According to the rules of the Suffolk League (and the Bury Area League), your opponent loses the game. You get the full point, unless you have insufficient mating material, when the result would be ½ - 0.
But in reality, what actually does happen? I've been in a couple of situations in recent league matches where my opponent's phone has rung. In one, he casually lent over to his jacket which was hanging on his chair, turned the phone off and resumed thinking about his next move. I was in a quandary; should I claim the game, or say something, or what? On the other occasion my opponent was more generous. Admitting his fault, he asked, "I suppose that means I lose the game?" It was easy for me to say, yes, I'm afraid it does. And that was that; 1 - 0 to me. But returning to the first instance, it's embarrassing to have to tell your opponent that he has lost the game, which is why I kept quiet (fortunately, I went on to win, anyway). It's absolutely clear from the rules that it's a loss for the person whose phone has made a noise and he/she should resign on the spot.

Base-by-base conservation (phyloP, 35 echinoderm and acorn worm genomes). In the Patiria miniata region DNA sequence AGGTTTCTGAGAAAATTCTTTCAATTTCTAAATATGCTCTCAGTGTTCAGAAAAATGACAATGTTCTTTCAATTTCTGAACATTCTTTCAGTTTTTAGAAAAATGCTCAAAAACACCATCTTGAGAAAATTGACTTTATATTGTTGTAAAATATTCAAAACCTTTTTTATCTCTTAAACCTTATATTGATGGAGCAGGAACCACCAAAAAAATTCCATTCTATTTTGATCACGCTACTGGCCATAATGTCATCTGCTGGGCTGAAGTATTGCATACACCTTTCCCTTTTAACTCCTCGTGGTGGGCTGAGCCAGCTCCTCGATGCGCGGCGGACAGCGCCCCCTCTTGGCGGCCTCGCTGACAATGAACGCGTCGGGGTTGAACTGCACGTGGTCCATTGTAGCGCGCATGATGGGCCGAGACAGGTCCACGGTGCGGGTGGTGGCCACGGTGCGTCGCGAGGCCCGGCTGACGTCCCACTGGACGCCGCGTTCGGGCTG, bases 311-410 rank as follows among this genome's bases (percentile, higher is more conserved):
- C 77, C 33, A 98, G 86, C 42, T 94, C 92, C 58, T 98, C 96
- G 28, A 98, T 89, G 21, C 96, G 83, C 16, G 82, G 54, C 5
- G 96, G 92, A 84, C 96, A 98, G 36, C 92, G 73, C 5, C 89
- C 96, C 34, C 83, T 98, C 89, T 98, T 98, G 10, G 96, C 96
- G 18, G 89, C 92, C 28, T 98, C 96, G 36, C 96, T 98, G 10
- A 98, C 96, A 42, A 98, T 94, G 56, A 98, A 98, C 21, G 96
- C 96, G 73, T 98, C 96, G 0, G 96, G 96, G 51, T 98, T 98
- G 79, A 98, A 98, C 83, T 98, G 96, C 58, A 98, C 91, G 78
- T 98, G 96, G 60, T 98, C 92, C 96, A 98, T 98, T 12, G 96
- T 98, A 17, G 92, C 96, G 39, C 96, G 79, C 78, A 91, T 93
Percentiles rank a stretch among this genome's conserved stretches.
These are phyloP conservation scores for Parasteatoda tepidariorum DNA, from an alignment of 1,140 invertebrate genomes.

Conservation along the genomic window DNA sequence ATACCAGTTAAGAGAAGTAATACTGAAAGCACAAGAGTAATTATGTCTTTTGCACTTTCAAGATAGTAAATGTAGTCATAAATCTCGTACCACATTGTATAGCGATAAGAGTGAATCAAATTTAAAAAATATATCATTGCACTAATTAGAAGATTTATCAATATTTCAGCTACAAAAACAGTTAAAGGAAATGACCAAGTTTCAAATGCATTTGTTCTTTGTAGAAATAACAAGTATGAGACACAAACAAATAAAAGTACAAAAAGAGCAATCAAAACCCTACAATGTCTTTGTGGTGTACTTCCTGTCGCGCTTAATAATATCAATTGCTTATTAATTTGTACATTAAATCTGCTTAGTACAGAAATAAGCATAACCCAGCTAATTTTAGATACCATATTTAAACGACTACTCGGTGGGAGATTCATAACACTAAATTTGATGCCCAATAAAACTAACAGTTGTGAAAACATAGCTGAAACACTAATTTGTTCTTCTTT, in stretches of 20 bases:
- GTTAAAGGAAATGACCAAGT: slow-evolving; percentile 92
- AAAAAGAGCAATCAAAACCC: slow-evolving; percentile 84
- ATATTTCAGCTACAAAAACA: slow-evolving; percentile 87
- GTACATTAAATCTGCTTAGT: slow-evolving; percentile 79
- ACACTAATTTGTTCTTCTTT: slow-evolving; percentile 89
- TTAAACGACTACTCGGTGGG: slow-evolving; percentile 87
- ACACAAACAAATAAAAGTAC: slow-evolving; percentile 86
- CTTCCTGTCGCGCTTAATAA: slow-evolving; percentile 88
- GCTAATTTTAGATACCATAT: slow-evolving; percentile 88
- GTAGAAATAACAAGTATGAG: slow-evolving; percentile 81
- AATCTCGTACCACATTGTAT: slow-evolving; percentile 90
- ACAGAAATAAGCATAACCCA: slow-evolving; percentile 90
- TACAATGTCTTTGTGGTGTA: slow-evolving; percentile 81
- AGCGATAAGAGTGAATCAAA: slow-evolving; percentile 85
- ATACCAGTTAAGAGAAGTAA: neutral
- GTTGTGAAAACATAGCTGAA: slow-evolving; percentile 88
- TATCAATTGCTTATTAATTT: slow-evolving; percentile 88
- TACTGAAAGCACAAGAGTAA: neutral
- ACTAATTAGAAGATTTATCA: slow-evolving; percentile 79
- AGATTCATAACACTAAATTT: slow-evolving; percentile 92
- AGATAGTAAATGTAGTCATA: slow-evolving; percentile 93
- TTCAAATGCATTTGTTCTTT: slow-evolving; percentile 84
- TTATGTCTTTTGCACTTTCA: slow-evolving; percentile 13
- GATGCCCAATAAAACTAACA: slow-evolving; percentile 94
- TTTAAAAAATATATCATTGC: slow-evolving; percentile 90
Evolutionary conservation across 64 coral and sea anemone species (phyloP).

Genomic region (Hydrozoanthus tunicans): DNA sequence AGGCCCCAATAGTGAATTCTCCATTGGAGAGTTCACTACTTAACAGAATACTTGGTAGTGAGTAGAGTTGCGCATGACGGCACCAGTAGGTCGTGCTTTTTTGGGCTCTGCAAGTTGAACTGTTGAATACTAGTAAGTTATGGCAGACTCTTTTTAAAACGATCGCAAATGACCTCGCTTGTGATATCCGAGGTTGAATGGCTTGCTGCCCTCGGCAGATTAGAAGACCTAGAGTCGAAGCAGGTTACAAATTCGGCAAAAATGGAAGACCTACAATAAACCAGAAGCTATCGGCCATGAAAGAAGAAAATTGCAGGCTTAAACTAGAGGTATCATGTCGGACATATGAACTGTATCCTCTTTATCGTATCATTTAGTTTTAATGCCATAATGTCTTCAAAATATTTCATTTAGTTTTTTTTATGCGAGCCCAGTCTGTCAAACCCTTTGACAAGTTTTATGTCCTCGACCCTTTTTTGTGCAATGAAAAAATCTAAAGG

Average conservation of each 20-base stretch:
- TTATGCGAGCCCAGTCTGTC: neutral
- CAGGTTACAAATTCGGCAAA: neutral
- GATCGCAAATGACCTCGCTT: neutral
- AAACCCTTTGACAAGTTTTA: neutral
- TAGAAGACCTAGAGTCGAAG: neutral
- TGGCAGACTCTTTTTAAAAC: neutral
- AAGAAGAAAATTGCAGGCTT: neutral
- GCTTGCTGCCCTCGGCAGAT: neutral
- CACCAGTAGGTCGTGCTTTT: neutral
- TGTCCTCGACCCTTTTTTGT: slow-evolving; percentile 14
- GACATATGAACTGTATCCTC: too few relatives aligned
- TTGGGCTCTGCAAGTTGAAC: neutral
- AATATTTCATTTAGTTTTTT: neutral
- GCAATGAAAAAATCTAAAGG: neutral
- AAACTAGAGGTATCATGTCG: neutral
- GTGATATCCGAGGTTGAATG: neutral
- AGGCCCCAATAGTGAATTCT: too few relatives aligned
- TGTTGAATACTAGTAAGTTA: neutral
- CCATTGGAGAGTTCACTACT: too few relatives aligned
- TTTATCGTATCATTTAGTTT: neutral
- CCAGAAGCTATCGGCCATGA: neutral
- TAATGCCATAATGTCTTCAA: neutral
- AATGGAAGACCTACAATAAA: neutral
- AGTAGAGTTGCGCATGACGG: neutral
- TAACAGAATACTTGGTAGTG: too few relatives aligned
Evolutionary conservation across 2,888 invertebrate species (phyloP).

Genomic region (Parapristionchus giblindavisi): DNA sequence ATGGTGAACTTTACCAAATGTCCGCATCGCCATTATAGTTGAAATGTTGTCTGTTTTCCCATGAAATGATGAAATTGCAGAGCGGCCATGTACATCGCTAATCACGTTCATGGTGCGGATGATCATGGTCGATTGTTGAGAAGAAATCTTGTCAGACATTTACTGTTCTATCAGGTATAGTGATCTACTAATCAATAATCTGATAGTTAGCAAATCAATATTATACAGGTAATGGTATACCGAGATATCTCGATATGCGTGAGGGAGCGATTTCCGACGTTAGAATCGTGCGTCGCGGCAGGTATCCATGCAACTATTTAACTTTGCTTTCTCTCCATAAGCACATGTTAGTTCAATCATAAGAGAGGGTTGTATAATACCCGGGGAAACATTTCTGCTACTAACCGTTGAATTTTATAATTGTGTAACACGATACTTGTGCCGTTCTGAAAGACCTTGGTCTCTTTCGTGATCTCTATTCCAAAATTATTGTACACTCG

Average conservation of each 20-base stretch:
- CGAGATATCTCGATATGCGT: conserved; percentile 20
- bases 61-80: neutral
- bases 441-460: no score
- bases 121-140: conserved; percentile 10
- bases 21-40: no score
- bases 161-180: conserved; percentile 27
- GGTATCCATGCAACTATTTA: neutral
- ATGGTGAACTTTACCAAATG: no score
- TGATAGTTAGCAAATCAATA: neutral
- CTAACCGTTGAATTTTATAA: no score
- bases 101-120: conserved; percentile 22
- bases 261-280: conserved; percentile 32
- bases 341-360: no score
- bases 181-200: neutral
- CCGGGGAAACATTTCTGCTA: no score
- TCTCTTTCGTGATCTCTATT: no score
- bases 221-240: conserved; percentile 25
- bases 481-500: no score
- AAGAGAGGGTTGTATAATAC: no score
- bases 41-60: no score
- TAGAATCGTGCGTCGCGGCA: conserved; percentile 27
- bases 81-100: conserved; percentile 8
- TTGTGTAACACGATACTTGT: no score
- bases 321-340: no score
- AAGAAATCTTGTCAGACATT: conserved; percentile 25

OK, that's the law according to FIDE, which both local leagues have incorporated into their rules. But I'm going to suggest something rather different and would welcome opinions from other local players.
Whilst in a tournament, where there is a controller/arbiter, the decision is clear: the player loses. But in a local league, where we all know each other as friends, it does seem a bit brutal to have to concede the game. I suggest that if it occurs in a Suffolk League match, or any of the competitions organised by the SCCA, then the game continues, but that person is banned from playing in the next match for which he would normally be selected. So a regular in a team would miss the next match for that team.
That's it; no loss of game, but perhaps a slight loss of face. "Why aren't you playing in the match tonight?" "Oh, in the last match I forgot to switch off my phone and it rung, so I've been banned for this match".
How does that sound to you? Let's hear your views. If this idea is generally supported, it could be put as a proposal to the Suffolk AGM on 10 June.